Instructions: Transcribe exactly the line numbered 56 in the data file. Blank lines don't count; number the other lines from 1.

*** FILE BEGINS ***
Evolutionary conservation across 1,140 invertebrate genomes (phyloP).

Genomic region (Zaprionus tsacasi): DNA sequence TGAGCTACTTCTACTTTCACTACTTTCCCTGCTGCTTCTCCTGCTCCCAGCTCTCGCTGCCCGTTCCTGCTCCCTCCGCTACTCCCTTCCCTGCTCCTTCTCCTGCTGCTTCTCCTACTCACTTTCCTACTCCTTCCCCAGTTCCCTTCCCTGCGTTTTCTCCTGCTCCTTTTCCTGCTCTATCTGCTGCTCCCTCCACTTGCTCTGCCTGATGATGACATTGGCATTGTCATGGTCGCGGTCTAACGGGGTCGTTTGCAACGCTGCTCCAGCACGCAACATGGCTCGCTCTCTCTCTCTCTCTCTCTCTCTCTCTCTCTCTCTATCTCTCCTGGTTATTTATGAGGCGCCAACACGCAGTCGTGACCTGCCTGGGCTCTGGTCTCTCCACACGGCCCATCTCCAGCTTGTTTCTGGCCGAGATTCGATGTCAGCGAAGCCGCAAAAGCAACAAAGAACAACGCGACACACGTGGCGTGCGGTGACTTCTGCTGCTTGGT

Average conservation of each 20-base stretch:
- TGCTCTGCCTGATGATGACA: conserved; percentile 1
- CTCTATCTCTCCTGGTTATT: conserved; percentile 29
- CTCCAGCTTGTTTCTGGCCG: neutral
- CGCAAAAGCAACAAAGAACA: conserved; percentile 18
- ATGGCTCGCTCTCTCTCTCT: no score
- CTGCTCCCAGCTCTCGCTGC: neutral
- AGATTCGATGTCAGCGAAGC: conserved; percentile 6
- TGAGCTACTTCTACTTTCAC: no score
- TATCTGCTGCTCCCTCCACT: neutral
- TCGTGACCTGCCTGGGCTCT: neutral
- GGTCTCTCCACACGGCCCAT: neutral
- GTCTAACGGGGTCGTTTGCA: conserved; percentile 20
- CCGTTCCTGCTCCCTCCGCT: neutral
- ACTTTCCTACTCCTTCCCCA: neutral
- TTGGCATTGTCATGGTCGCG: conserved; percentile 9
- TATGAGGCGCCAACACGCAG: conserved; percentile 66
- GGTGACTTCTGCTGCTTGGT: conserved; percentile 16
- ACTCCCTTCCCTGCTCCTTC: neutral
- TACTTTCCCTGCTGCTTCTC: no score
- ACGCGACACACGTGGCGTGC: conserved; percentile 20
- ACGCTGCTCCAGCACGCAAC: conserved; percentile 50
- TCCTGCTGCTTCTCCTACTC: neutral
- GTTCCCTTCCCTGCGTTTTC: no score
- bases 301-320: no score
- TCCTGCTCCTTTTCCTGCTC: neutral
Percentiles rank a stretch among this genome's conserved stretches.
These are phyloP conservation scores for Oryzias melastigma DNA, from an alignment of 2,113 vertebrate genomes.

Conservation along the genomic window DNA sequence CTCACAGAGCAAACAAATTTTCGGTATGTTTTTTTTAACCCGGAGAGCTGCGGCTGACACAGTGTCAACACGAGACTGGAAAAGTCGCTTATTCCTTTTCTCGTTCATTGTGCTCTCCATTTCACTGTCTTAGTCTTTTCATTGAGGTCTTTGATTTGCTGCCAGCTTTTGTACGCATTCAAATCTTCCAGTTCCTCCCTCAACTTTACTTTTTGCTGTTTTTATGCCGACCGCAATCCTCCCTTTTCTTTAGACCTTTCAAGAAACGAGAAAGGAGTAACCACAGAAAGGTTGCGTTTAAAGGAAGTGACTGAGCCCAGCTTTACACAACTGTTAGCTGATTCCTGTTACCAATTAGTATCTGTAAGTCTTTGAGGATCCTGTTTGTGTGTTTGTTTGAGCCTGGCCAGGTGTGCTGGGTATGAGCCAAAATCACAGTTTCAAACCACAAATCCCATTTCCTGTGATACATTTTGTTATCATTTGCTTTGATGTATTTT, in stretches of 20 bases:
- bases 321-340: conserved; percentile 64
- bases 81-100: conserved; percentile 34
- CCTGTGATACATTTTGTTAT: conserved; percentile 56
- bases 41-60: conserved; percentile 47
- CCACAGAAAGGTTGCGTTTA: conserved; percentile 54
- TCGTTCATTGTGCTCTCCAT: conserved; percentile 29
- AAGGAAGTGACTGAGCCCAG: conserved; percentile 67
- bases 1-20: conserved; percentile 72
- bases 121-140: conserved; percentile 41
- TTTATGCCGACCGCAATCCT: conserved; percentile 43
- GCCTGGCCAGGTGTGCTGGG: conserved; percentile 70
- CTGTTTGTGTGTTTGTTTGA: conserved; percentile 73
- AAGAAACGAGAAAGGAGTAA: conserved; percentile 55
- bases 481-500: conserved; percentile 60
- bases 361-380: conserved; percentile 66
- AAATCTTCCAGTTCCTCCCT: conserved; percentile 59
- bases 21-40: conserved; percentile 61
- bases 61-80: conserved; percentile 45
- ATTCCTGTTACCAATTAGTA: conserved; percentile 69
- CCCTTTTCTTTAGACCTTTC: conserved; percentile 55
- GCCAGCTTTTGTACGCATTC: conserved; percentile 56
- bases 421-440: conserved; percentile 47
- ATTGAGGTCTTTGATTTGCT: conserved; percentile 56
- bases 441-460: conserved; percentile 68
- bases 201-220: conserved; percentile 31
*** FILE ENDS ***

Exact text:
- bases 201-220: conserved; percentile 31